Dr. Morris' outstanding characteristics were his love for little children. He and his wife, the former Katie Bell Lemmon, the daughter of Thomas and Sadie Armstrong Lemmon, did not have any children born to them, but little Frances Audry Shepherd was taken into their home as a member of the family and no child ever received more love and affection in the home of real parents than this child received from Dr. and Mrs. Morris. Mrs. Morris continues to reside in the family home in Spur, where she is a member of the Friday afternoon club, and the Bluebonnet Club, and is active in the affairs of the Methodist Church.

The death of Dr. Morris on February 13, 1931 was a source of deep mourning to people throughout West Texas. In the course of his career he had made numerous friends, all of whom appreciated his excellent traits of character and his willingness to be of public service. Among those joining in paying tribute to his memory was Mr. George S. Link, Sr., of the Bryant-Link Company, with whose tribute we bring this biography of Dr. Morris to a close. It is as follows:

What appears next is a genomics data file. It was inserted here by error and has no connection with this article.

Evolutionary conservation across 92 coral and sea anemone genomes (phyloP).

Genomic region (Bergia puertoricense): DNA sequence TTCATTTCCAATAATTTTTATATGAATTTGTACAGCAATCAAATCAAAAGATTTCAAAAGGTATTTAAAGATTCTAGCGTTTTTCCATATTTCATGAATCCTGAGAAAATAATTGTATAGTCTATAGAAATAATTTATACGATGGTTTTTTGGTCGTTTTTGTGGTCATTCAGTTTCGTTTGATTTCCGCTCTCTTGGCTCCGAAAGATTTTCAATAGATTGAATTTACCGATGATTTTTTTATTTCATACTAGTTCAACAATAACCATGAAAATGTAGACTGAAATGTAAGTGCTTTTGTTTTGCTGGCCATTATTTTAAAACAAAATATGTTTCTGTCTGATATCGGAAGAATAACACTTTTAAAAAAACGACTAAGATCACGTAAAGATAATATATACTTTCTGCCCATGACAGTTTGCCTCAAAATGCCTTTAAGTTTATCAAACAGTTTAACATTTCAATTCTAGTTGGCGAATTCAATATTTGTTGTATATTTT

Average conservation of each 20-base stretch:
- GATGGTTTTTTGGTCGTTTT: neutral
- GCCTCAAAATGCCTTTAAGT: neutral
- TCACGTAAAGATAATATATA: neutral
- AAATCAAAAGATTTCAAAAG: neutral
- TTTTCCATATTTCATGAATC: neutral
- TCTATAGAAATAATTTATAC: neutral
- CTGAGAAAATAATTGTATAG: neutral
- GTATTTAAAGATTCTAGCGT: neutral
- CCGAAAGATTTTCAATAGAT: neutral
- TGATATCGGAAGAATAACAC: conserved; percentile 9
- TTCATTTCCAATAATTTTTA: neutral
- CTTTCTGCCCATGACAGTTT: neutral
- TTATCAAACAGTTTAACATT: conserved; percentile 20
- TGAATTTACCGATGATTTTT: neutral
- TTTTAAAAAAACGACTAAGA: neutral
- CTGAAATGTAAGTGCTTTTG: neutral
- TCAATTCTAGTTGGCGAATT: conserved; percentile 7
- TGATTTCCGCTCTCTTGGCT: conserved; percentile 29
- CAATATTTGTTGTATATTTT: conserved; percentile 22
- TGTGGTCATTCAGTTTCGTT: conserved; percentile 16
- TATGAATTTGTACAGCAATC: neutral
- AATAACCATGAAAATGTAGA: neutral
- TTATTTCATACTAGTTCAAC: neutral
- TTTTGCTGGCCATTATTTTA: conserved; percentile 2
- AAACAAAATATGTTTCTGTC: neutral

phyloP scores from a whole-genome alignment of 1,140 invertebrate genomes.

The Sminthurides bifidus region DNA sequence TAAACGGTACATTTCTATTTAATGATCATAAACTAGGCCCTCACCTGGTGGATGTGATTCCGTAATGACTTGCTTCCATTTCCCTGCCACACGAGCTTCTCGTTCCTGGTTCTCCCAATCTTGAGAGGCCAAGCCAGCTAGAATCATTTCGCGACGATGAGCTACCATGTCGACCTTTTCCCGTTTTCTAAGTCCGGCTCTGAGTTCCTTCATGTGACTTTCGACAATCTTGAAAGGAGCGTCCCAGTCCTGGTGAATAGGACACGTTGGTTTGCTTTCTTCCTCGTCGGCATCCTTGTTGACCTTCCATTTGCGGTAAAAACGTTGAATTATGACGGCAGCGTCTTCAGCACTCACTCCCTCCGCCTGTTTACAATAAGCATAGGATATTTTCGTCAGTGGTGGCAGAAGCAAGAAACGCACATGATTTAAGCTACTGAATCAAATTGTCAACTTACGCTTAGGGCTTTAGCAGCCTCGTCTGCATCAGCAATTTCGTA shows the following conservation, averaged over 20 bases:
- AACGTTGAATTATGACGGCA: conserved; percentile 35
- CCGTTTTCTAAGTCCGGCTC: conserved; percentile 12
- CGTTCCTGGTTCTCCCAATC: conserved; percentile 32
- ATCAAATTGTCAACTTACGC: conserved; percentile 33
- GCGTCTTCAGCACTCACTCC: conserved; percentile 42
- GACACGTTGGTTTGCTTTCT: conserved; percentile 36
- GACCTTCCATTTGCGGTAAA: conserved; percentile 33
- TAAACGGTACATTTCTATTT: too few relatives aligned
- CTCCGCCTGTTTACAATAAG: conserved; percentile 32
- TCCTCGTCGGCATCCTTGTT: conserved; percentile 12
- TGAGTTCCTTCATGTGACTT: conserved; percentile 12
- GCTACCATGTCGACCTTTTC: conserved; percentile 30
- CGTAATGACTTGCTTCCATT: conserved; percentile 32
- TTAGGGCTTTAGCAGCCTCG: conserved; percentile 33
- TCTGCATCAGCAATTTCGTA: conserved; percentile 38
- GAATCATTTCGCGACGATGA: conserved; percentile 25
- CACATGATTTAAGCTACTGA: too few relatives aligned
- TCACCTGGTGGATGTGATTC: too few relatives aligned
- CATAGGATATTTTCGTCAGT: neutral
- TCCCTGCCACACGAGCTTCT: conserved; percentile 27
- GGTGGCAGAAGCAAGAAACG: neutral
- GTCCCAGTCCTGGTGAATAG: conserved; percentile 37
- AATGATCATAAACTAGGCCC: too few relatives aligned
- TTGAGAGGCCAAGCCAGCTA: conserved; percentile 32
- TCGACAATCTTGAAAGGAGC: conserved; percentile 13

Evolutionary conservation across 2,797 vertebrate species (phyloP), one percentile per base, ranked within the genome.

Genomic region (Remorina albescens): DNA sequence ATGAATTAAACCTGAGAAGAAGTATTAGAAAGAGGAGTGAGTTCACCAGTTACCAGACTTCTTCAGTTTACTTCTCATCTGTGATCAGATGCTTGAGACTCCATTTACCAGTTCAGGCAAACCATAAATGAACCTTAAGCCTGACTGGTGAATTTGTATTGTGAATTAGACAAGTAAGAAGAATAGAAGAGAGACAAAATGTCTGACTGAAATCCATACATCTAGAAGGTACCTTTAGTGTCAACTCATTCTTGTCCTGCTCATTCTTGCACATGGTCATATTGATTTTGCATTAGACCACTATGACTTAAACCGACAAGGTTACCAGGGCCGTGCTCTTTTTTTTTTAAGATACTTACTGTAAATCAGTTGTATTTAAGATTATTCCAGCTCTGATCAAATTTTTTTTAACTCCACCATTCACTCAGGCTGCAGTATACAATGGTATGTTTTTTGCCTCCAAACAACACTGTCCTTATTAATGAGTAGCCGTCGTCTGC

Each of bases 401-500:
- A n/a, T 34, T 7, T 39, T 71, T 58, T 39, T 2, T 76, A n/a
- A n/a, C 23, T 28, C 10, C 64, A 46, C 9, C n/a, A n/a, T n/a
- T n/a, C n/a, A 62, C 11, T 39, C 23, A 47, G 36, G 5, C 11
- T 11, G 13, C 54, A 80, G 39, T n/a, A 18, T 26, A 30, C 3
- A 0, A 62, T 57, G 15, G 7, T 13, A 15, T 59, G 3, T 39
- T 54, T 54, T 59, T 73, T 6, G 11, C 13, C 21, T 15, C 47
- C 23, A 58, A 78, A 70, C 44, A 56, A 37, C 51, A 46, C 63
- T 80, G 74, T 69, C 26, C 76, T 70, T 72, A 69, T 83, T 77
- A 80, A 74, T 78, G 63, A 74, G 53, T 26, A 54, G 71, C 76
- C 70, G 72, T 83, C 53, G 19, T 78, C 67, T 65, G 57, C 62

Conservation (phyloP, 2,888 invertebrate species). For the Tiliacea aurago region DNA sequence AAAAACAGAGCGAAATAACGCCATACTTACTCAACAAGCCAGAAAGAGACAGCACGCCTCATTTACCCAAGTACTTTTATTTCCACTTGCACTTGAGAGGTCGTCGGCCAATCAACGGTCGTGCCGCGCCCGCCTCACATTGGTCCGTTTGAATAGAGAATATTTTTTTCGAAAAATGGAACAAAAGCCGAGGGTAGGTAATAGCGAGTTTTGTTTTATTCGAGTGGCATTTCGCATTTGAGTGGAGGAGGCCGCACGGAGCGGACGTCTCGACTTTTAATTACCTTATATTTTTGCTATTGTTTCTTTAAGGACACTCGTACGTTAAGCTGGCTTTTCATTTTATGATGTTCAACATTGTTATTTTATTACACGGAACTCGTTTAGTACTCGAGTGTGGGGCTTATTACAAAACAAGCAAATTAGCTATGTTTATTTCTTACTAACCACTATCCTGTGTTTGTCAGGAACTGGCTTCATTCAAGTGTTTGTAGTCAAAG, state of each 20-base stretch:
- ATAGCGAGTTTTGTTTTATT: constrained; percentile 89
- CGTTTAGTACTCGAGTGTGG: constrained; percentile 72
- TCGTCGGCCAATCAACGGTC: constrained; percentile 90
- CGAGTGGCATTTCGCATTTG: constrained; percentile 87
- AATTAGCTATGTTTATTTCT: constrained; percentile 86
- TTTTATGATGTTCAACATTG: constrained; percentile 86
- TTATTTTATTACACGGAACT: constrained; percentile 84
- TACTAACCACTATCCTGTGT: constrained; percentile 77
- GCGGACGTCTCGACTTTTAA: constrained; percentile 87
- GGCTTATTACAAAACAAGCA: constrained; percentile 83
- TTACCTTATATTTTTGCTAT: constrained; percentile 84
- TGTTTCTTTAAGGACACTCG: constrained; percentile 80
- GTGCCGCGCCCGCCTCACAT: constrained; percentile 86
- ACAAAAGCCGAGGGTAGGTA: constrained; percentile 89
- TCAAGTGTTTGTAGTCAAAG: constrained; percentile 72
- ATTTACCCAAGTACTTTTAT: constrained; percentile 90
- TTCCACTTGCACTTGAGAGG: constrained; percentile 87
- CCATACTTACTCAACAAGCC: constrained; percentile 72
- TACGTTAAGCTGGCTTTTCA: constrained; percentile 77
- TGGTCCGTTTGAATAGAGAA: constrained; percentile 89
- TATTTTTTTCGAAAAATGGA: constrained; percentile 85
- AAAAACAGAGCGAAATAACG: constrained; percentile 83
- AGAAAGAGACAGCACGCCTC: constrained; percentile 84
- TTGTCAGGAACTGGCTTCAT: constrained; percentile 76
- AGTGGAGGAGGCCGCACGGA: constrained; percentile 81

Source: History of Dickens County; Ranches and Rolling Plains, Fred Arrington, ©1971

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Dr. J.E. Morris died sometime Friday afternoon in his car on the road returning from Dry Lake community where he had visited the Bill Ballard home. He had been suffering severe attacks of acute indigestion lately, and on this occasion members of his family became alarmed by his protracted absence from town. Mr. And Mrs. Birl Hight driving out the roadway and finding his dead body sitting in his car parked on the side of the road near the Hindman place just northwest of Spur. An unfinished note, evidently being written when death occurred, was in his hand, being addressed to "Mother and Francis", stating that he was sinking fast.